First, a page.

Is There Really Constructive Criticism?

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The other day I overhead a discussion about whether or not the term constructive criticism was dead. It struck me that I had not spoken that term in quite some time. Had I evolved my management style or was I missing something?

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Was it possible that in this day of new ideas for leadership, entrepreneurship, and personal growth we did not need this kind of criticism anymore? So, for starters, I went to Google. Let me tell you NO, the concept is NOT dead.

Maybe I am just being nit-picky about the term. I don’t like it, never have. If you are going to criticize me, just do it. Do not try to flower it up, sugar coat it, or make it any less hard to swallow; just do it. Tell me what is on your mind, then let’s talk about how to fix it.

In my early years of being a team leader, the phrase was somehow supposed to be a conversation starter. “Hey Joe/Sally, let me give you some constructive criticism.” You could see and feel the push-back starting right away. So I stopped relying on that as a crutch. Truthfully, it was from these kinds of experiences I started formulating my own ideas about coaching and mentor-ship.

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As an executive coach, I find criticism always to be a touchy subject. Yes, certain behaviors need to be identified then corrected, modified, or eliminated. How constructive the session becomes is always up to the leader.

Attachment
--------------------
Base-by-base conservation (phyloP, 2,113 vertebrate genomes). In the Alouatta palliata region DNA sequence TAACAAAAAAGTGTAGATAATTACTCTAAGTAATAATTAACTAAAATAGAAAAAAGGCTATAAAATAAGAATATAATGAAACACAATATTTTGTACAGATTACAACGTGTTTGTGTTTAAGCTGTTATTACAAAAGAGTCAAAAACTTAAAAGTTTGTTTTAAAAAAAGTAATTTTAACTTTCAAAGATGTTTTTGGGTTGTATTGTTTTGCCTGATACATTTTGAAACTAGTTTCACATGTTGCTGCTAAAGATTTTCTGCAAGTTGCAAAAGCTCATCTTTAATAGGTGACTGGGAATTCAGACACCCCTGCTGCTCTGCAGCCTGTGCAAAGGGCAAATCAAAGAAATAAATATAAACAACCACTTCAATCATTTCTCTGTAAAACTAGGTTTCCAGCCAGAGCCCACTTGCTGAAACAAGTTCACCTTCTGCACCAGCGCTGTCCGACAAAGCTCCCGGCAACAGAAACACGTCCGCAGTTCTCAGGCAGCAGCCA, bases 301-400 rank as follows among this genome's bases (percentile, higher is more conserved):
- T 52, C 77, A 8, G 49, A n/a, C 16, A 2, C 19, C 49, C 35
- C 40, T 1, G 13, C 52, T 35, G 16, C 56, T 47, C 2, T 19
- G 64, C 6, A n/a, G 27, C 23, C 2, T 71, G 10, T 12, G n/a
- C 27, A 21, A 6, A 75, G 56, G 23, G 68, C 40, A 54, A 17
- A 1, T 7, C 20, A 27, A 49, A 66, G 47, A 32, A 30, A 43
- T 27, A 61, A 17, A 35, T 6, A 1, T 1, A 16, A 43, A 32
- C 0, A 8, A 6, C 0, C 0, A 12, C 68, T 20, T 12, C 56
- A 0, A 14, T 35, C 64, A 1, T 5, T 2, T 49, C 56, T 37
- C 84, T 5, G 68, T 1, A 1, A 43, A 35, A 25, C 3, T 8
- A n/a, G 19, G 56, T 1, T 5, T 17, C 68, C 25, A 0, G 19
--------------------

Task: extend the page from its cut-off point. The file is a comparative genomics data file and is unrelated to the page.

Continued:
Here are some ideas and methods I recommend.

  1. Get Their Attention – Using my theme above, “Joe/Sally, let’s talk about that last event.” Find a place to have the discussion; never in open air or within earshot of their peers.
  2. Identify the Issue/Behavior – Focus on a ‘thing’ not the person. Behavior is a thing.
  3. Stay Focused on the Thing – DO NOT let the discussion slip over into some statement about the person. Hopefully, you, as the leader, are not harboring any other thoughts about this person. That’s a whole other topic for a later discussion.
  4. Break It Down – Since the topic of discussion is usually historic (meaning an event that just happen or a series of events), take it apart into reasonable bite size pieces.
  5. Now Discuss – Now you can begin to dive into the matter, discussing how the behavior or event did not fit the expectation.
  6. Reinforce Standards – Now is the time to re-state your expectations and those of the team/unit/company.
  7. Ask for a Commitment – Get their feedback on the topic. Do they agree? Great. If not, return to #1 and repeat.

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